A little after 2 pm, Scroll.in saw a group of young men from Babarpur breached the divider on 100-feet-road and stepped into the Kabir Nagar side. To cries of “Jai Shri Ram”, they tossed a petrol bomb at a building with a shuttered shop on the ground floor and a green flag fluttering from the first floor roof. This was followed by stones that broke window panes.
Every time a stone or a petrol bomb was hurled, there was celebratory cheering. The Hindu mob seemed to particularly target commercial establishments bearing Muslim names, tearing down name boards above the closed shutters.
Though tense, the atmosphere often turned festive, with stick-wielding men grinning at each other and women coming out to watch. A little way down the 100 feet road, some among the crowd were taking a snack break at food carts.
It was around 3 pm when reinforcements arrived – buses full of paramilitary personnel and water tankers manned by the Rapid Action Force. Scroll.in witnessed the crowd greet them with chants of “Musalman pe lathi chalao, hum tumhare saath hai”. Wield your sticks on Muslims, we are with you.
As the forces arrived, a man with a tuft of hair at the back of his head, suggesting he was a Brahmin, dropped his stick. “Drop it now,” he signalled to his companions. “They [the police] will start charging.”
‘Media should help the Hindus’
Shastri also warned Scroll.in reporters not to identify themselves as the mob was very angry with journalists for the way the situation was being reported. “The media showed it all wrong,” he claimed.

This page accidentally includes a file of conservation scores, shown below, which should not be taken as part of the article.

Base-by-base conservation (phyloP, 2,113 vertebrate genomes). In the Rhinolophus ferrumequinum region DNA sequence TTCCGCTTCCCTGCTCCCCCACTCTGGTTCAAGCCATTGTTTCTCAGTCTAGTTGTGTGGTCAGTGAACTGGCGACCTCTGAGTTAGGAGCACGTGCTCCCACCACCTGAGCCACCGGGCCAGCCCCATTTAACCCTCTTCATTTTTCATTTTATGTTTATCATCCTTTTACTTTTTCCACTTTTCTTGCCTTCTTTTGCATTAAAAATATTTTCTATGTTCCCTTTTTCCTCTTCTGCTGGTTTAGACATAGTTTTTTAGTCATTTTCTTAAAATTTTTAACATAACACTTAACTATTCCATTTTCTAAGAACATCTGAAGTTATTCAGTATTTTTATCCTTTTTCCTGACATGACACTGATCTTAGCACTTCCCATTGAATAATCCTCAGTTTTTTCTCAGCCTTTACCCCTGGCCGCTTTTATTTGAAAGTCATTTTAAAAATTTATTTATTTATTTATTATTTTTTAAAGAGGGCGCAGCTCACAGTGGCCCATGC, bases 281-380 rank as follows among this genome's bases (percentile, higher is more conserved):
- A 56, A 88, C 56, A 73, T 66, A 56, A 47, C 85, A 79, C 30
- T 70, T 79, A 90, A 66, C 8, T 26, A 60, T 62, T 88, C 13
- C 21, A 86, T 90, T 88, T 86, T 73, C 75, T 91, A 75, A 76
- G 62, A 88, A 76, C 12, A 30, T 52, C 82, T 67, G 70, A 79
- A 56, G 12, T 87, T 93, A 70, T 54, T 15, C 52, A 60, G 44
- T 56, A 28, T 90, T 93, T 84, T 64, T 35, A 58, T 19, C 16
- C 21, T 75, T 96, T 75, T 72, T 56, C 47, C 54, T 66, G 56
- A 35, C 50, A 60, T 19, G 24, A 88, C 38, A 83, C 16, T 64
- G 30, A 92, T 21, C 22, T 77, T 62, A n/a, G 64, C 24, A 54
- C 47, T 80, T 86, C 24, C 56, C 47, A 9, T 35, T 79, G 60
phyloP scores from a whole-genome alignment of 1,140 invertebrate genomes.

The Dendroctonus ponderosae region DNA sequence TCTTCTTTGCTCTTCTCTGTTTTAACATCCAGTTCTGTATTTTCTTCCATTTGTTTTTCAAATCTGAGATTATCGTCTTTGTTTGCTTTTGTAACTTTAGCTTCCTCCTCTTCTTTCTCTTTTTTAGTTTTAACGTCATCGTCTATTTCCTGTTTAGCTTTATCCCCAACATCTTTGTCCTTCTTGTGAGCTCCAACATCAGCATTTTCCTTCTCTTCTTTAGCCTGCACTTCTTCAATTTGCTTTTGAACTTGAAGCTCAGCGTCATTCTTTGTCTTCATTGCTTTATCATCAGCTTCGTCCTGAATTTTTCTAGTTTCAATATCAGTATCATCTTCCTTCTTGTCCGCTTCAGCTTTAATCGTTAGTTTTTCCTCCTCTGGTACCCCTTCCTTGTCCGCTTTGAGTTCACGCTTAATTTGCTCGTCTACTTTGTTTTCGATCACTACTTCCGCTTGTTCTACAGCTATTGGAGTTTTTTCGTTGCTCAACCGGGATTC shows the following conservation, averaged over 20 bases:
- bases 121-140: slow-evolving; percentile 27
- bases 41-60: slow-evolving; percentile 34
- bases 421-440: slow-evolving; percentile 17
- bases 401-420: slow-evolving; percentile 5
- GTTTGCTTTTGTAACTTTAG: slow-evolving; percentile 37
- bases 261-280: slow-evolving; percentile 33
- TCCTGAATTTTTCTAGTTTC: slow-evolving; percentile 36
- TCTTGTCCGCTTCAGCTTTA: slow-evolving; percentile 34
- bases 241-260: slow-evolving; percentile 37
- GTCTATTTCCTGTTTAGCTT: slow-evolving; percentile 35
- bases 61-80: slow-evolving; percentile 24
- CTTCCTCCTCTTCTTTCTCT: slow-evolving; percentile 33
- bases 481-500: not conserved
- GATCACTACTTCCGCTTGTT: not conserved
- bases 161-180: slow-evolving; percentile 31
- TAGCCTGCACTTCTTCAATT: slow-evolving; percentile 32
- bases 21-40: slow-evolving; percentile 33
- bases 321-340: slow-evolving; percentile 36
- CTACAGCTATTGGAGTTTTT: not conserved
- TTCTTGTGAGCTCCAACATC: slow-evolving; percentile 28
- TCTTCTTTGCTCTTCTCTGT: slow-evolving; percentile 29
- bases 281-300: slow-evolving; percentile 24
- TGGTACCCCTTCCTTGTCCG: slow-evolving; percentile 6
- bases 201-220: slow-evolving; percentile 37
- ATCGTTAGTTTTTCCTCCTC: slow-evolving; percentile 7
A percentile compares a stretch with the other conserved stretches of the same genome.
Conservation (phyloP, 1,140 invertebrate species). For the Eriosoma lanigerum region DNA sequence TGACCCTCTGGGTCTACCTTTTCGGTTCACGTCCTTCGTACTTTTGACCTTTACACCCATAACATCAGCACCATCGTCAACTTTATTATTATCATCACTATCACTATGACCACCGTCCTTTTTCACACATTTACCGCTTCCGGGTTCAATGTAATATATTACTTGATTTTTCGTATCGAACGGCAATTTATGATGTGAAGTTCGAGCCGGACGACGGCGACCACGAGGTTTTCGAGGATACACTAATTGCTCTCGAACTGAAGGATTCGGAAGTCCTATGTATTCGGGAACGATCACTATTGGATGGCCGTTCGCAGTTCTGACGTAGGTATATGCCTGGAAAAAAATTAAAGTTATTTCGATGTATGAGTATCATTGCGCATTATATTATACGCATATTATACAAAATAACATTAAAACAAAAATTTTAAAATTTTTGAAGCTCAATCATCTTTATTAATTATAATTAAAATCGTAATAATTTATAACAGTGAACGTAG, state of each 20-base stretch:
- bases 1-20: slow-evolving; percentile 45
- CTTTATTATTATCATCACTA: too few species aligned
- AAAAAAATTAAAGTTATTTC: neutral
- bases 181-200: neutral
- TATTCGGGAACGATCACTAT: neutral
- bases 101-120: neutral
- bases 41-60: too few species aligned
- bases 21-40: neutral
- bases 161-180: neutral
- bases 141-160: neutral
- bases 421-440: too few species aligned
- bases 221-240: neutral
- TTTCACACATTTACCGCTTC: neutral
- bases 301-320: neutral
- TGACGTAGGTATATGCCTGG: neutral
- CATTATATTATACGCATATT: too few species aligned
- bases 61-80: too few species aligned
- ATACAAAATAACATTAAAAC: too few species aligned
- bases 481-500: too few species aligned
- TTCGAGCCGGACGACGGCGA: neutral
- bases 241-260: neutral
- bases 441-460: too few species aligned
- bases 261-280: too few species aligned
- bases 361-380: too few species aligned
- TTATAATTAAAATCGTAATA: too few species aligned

When we walked away from the thick of the crowd, we were stopped by a group of men who asked for our mobile phones. They checked every folder before returning the phones. “Media should help Hindus. Don’t take videos,” one man said. The phones of two reporters from an English newspaper were also searched for photos and videos.
It was not just reporters. Around 2 pm, Scroll.in saw a car with four women drive towards the police barricade on the 100 feet road. One of them was filming the scene from inside the car. When the crowd spotted this, the car was immediately surrounded. The men then snatched the mobile phone, deleted the video and ensured the car turned around and left the spot.
At the same time, a child of about 13 or 14 years was shooting the mob confronting the women in the car from a corner. A man rushed towards the child, yanked the phone away from him, deleted whatever was shot and then angrily told the child to get inside the house.
A few minutes later, two youth on a motorbike were stopped by the crowd, which looked like it was ready to beat them up. They were let go after a voice from the balcony of an adjacent building shouted that the two were “our men”.
‘Looking after our own security’
By afternoon on February 25, most Muslim enclaves in the area were cut off. Residents of Kardampuri, a little over a kilometre away from Maujpur, cautioned Scroll.in reporters over the phone that it might be risky to enter the locality. They had barricaded themselves in since the evening of February 24. “No one is coming in, we are guarding the locality ourselves, not depending on anyone,” 19-year-old Uzma, a university student who lives in the area, told Scroll.in on the phone.
For 40 days, there had been a sit-in protest against Citizenship Amendment Act near the Kardampuri bridge. “Till 3 pm yesterday, it was absolutely peaceful,” said Uzma. Over 500 women protestors sat with children inside a tent, she said, many more men protested outside.